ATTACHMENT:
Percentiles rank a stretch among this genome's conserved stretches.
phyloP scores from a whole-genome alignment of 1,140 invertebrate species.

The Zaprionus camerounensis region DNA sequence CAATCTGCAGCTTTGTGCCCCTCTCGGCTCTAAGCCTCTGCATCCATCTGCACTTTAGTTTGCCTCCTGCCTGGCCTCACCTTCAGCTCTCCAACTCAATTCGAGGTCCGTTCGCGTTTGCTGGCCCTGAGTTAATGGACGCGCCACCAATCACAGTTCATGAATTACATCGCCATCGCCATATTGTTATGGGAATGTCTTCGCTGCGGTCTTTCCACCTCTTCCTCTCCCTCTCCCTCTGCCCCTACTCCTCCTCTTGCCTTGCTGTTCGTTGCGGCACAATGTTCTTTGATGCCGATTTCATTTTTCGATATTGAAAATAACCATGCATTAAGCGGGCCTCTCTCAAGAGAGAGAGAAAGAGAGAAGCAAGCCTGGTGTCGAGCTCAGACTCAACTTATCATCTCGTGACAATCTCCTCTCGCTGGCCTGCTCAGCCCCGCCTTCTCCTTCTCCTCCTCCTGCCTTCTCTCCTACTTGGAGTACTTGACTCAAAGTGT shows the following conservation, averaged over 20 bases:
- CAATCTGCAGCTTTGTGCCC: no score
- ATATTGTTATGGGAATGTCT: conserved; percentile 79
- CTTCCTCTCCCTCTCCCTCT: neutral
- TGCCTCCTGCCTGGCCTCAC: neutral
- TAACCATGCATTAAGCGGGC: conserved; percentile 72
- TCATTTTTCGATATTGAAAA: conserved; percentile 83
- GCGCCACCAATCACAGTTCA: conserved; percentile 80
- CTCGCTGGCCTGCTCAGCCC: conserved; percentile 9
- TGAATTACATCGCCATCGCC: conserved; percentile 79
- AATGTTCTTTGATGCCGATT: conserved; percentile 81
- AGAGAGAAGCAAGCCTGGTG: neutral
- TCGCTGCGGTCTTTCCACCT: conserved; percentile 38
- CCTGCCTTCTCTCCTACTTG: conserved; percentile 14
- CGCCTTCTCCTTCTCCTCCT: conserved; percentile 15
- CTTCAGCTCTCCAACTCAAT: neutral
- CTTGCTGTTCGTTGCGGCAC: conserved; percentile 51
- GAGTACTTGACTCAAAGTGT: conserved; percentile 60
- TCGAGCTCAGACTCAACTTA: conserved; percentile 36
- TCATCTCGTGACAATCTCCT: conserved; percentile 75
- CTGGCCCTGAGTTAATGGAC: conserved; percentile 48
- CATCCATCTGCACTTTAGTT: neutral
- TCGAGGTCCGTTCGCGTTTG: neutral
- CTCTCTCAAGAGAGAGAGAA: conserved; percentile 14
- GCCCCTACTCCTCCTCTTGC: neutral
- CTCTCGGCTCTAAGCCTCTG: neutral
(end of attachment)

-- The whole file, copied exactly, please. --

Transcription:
Percentiles rank a stretch among this genome's conserved stretches.
phyloP scores from a whole-genome alignment of 1,140 invertebrate species.

The Zaprionus camerounensis region DNA sequence CAATCTGCAGCTTTGTGCCCCTCTCGGCTCTAAGCCTCTGCATCCATCTGCACTTTAGTTTGCCTCCTGCCTGGCCTCACCTTCAGCTCTCCAACTCAATTCGAGGTCCGTTCGCGTTTGCTGGCCCTGAGTTAATGGACGCGCCACCAATCACAGTTCATGAATTACATCGCCATCGCCATATTGTTATGGGAATGTCTTCGCTGCGGTCTTTCCACCTCTTCCTCTCCCTCTCCCTCTGCCCCTACTCCTCCTCTTGCCTTGCTGTTCGTTGCGGCACAATGTTCTTTGATGCCGATTTCATTTTTCGATATTGAAAATAACCATGCATTAAGCGGGCCTCTCTCAAGAGAGAGAGAAAGAGAGAAGCAAGCCTGGTGTCGAGCTCAGACTCAACTTATCATCTCGTGACAATCTCCTCTCGCTGGCCTGCTCAGCCCCGCCTTCTCCTTCTCCTCCTCCTGCCTTCTCTCCTACTTGGAGTACTTGACTCAAAGTGT shows the following conservation, averaged over 20 bases:
- CAATCTGCAGCTTTGTGCCC: no score
- ATATTGTTATGGGAATGTCT: conserved; percentile 79
- CTTCCTCTCCCTCTCCCTCT: neutral
- TGCCTCCTGCCTGGCCTCAC: neutral
- TAACCATGCATTAAGCGGGC: conserved; percentile 72
- TCATTTTTCGATATTGAAAA: conserved; percentile 83
- GCGCCACCAATCACAGTTCA: conserved; percentile 80
- CTCGCTGGCCTGCTCAGCCC: conserved; percentile 9
- TGAATTACATCGCCATCGCC: conserved; percentile 79
- AATGTTCTTTGATGCCGATT: conserved; percentile 81
- AGAGAGAAGCAAGCCTGGTG: neutral
- TCGCTGCGGTCTTTCCACCT: conserved; percentile 38
- CCTGCCTTCTCTCCTACTTG: conserved; percentile 14
- CGCCTTCTCCTTCTCCTCCT: conserved; percentile 15
- CTTCAGCTCTCCAACTCAAT: neutral
- CTTGCTGTTCGTTGCGGCAC: conserved; percentile 51
- GAGTACTTGACTCAAAGTGT: conserved; percentile 60
- TCGAGCTCAGACTCAACTTA: conserved; percentile 36
- TCATCTCGTGACAATCTCCT: conserved; percentile 75
- CTGGCCCTGAGTTAATGGAC: conserved; percentile 48
- CATCCATCTGCACTTTAGTT: neutral
- TCGAGGTCCGTTCGCGTTTG: neutral
- CTCTCTCAAGAGAGAGAGAA: conserved; percentile 14
- GCCCCTACTCCTCCTCTTGC: neutral
- CTCTCGGCTCTAAGCCTCTG: neutral